Real-World Engineering Challenges #4
What platform engineering is, microservice overload and migrating thousands of workflows.
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Real-world engineering challenges is a bonus column. Each month, I share a handful of interesting engineering or management approaches in-depth, where you can learn something new by reading them, and diving deeper into the concepts they mention.
What is Platform Engineering - from DAZN
The Head of SRE at sports video streaming scaleup DAZN summarizes their Platform Engineering setup. DAZN has four platform areas:
Cloud Engineering: owns AWS tools and systems.
Developer Experience (DX): owns developer productivity, including Backstage.
SRE: owns reliability and incident response process.
Core Services: owns some of the shared services used across the company.
The article summarizes things that work well in the setup - collaboration, DX working with other platform teams, developers as customers and guidance over governance.
I especially liked how the article closed on what could be better: unclear ownership and missing frontend platforms. The most interesting missing thing was the lack of metadata about services - which teams own it, what oncall details are, and its dependencies.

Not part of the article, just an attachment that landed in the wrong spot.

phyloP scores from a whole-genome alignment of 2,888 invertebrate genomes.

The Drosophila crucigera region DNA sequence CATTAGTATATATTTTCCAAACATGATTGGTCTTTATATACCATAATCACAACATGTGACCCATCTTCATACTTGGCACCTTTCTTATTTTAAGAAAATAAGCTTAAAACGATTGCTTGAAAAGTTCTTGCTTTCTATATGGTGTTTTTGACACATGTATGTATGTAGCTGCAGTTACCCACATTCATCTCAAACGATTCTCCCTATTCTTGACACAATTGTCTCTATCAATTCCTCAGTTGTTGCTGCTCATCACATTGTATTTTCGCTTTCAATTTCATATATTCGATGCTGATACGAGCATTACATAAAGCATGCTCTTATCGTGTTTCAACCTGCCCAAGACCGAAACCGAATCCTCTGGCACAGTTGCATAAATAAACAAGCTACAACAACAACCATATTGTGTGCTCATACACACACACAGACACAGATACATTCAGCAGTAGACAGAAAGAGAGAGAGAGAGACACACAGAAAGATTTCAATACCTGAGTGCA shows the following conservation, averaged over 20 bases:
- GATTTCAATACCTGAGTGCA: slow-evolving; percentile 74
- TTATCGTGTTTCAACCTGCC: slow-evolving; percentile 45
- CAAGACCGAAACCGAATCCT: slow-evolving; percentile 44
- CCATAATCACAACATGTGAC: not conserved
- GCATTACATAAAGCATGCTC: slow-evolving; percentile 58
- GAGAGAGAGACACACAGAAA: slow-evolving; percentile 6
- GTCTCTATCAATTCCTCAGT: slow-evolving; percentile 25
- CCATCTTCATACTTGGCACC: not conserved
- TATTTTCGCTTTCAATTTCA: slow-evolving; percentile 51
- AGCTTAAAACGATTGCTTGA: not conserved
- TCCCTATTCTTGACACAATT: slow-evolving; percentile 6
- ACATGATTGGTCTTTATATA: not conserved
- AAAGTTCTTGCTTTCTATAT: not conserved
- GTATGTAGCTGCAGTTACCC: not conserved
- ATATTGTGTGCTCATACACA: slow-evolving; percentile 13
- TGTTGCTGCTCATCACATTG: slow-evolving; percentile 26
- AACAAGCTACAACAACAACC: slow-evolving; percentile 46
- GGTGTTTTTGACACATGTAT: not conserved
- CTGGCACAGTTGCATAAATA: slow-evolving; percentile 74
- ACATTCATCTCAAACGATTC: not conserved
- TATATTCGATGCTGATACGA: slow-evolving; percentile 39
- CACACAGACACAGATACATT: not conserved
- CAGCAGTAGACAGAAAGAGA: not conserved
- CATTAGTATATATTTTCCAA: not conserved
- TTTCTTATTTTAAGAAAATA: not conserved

Platform teams are becoming a cornerstone for any growing engineering organization to work efficiently, and it’s refreshing to see more companies share what works for them - and what doesn’t.
Forming a Frontend Platform Team at Razorpay
The previous article highlighted how the DAZN team wished they would have focused more on frontend platform in the early days. Lucky for us, the RazorPay team have published just the piece on this: sharing their approach in creating a Frontend platform team.
Razorpay’s engineering team tripled over the past two years, and they’ve started to face several issues:
Lack of infrastructure standardization
Lack of design consistency
Complicated release management
Lack of testing infrastructure
Complicated local environment setup
The team mapped out their current workflow, from setting up a project to deploying and monitoring in production. They then drew up their ideal ideal workflow which they called the Nirvana workflow. The Frontend Platform team - or Frontend Core team, as they call it - is working on making this Nirvana workflow possible.